“Ask me about pins”*

Does anyone else think of Apprentice Postman Stanley* when they hear “Pinterest“?

Pinterest is visually appealing and as Sequeria (2011) pointed out it taps the fundamental human desires to collect and flaunt the collection. However, I wondered how likely is it that Pinterest would serve library goals of collaboration or engagement with users, and how one might evaluate its effectiveness for those goals.


My idea of “collaboration” is as Freed (2012, ¶ 6) defines succinctly: “Two or more people working together towards shared goals”. Cooperating and sharing the same space are not the same as collaboration.

Luckily a fellow student was also curious and had friends willing to contribute to shared boards.  We quickly discovered major limitations to be worked around for collaborative use.

  • No direct method to ask to join a board.
  • No direct communication with contributors other than through pin comments.
  • No way to remove or suspend an irrelevant pin – Even if the ‘shared goal’ is clearly defined in the board description, when pinning content only the board labels are displayed in a pinners’ list, so it is easy for irrelevant content to be posted accidentally or through misunderstanding.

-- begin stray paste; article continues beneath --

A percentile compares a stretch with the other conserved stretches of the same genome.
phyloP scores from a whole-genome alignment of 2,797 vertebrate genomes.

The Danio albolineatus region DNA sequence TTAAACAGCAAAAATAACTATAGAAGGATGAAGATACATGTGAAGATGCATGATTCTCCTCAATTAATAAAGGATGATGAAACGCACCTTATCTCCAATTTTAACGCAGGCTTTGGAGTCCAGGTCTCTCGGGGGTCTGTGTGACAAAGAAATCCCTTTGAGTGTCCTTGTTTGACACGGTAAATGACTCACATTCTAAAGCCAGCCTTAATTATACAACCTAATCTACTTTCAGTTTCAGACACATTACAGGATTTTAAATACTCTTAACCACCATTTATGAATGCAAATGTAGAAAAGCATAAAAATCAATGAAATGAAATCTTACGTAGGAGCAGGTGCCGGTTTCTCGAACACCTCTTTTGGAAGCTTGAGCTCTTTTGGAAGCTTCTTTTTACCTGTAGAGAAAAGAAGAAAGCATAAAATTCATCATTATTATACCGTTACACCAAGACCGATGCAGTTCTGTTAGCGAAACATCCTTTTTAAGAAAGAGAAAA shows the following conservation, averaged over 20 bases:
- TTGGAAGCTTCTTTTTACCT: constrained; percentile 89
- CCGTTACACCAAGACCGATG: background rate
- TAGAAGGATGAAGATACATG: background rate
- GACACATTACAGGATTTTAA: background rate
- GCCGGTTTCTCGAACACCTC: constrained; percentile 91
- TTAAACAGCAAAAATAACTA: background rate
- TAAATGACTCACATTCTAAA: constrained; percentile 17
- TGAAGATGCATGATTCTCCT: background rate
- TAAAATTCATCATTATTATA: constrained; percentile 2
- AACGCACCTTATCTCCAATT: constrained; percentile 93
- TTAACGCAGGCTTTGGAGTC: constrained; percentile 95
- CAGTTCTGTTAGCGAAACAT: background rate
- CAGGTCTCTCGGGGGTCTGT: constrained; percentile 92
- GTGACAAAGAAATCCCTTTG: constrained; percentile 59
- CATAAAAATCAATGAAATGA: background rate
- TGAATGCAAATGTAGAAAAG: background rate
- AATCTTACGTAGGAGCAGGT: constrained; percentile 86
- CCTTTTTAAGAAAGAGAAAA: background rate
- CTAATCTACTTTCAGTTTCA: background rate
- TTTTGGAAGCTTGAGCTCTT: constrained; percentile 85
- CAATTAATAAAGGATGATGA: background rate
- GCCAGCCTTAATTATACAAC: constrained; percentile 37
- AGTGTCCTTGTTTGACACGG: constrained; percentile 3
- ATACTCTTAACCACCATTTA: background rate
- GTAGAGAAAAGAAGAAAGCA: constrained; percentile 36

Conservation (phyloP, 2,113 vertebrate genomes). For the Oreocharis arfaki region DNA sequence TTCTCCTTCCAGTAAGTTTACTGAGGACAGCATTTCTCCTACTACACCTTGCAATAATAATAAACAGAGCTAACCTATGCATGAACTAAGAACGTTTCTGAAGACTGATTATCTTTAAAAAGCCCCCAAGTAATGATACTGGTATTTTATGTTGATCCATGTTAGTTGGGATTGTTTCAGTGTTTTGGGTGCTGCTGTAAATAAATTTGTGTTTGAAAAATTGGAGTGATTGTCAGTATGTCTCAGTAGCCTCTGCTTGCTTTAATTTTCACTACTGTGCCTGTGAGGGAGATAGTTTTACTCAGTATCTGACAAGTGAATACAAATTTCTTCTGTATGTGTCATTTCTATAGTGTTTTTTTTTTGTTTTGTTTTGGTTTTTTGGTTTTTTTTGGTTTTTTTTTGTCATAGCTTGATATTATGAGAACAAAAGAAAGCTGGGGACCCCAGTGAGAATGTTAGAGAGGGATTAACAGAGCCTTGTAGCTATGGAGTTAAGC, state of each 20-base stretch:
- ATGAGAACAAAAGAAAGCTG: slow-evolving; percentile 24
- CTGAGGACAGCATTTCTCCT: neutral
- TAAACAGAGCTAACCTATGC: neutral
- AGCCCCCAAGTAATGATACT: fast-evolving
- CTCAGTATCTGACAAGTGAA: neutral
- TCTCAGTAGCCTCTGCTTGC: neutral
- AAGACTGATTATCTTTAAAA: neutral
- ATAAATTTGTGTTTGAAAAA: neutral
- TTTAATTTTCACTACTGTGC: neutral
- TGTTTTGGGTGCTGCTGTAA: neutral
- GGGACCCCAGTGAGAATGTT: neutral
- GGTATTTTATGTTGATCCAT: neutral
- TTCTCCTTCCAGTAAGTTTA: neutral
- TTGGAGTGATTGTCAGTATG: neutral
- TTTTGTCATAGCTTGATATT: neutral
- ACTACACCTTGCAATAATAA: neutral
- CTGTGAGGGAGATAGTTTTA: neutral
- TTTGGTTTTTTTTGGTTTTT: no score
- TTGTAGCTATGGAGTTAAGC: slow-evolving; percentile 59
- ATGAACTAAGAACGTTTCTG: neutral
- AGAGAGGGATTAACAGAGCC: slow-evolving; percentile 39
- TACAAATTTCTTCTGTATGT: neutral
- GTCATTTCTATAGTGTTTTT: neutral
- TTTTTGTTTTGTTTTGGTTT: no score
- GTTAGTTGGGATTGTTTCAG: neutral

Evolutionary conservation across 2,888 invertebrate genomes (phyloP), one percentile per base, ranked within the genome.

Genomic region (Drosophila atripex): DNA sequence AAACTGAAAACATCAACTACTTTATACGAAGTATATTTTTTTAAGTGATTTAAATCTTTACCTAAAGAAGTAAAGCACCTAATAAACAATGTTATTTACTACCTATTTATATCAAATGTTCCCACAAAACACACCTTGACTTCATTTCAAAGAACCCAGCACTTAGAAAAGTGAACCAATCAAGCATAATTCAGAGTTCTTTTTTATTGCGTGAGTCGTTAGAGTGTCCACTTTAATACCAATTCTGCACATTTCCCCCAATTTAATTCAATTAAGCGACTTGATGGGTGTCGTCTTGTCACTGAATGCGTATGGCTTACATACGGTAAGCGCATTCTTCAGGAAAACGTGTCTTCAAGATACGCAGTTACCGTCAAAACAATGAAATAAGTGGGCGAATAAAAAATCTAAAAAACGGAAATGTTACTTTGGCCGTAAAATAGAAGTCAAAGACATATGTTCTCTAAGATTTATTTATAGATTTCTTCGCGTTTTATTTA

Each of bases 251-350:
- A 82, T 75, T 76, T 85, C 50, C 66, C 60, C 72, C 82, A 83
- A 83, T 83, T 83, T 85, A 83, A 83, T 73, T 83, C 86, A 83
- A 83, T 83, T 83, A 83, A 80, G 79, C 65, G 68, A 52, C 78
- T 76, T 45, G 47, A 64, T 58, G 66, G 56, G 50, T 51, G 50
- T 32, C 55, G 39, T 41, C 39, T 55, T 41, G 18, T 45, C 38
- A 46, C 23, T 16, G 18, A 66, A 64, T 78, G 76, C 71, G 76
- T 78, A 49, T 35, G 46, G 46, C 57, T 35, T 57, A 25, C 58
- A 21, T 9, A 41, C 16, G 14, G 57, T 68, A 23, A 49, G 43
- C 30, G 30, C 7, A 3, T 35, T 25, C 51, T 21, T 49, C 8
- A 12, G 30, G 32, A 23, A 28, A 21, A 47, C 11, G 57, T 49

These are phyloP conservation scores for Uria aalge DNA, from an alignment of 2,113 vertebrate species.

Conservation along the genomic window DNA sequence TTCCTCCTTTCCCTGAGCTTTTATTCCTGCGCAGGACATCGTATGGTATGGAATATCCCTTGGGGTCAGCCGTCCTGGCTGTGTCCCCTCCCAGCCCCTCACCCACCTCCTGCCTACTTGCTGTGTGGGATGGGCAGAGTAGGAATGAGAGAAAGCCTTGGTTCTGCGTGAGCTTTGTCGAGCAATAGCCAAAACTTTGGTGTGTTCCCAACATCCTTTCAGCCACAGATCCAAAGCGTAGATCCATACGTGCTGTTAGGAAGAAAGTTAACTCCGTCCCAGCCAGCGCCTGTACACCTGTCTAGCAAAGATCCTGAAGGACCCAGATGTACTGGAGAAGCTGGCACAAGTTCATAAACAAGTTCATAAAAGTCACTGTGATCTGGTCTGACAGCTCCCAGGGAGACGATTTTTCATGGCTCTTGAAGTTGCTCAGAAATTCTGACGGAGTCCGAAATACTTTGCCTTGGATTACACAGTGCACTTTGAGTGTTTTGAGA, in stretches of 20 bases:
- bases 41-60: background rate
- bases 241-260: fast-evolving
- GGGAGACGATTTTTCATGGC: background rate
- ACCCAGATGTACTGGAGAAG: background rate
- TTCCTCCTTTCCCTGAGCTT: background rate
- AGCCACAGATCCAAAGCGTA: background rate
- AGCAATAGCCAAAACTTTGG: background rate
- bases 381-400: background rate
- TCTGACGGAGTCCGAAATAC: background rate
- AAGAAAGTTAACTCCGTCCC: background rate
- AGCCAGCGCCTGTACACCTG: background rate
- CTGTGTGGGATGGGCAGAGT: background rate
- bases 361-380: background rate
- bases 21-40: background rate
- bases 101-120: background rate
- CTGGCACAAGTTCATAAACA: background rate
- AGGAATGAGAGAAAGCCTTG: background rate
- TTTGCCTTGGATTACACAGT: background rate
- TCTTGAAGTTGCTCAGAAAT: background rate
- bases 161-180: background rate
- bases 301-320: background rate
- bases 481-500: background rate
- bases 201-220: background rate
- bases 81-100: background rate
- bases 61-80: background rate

Effective Library Pinning

Of the many library boards I explored, I noticed very few showing evidence (as measurable in number of likes, repins or comments) of engagement with or appeal to their community. Those that do, I am gathering on a board “Effective Library Pinning“.

For the many others (with some interesting ones pinned at Library Pinning), perhaps sharing book covers and event photos achieves the purported value of Pinterest for driving traffic (Bullas, 2012) ** — if so, I hope some begin writing about it (or maybe join my board).

Seed a game

Simply setting a fun topic can engage users but do need workarounds to kick off. For example:

New York Public Library (NYPL)(n.d) identified pets as a popular Pinterest topic and rallies users around a theme of their signature lions. NYPL picks up relevant pins if they’re tagged #NYPLLittleLion.


In Kansas City Public Library’s contest *** , members created their own “Perfect Library” board, emailing in the URL (Harper, 2012).  Following this example, Pinterest might be used among other tools to brainstorm with the community prior to a redevelopment.

I wonder if workarounds increase the barriers and reduce the number of participants?

This has been a response to the first optional OLJ Task (Module 2); evaluating my use of Pinterest as a social bookmarking tool, critically evaluating the effectiveness of different features and/or functions; and briefly stating different ways an information organisation may be able to use Pinterest to support information services, learning and/or collaboration of users and/or employees. The switch from Delicious to Pinterest approved by Lyn Hay in the Facebook group on July 25, 2012.

* Until you’ve read Terry Pratchett’s Going Postal, nevermind. –^–

**Thanks Dale. –^–

*** Thanks librarygal. –^–


Bullas, J. (2012, February 8). Pinterest drives more traffic than LinkedIn and GooglePlus. jeffbullas.com. Retrieved from http://www.jeffbullas.com/2012/02/08/pinterest-drives-more-traffic-than-linkedin-and-google-plus/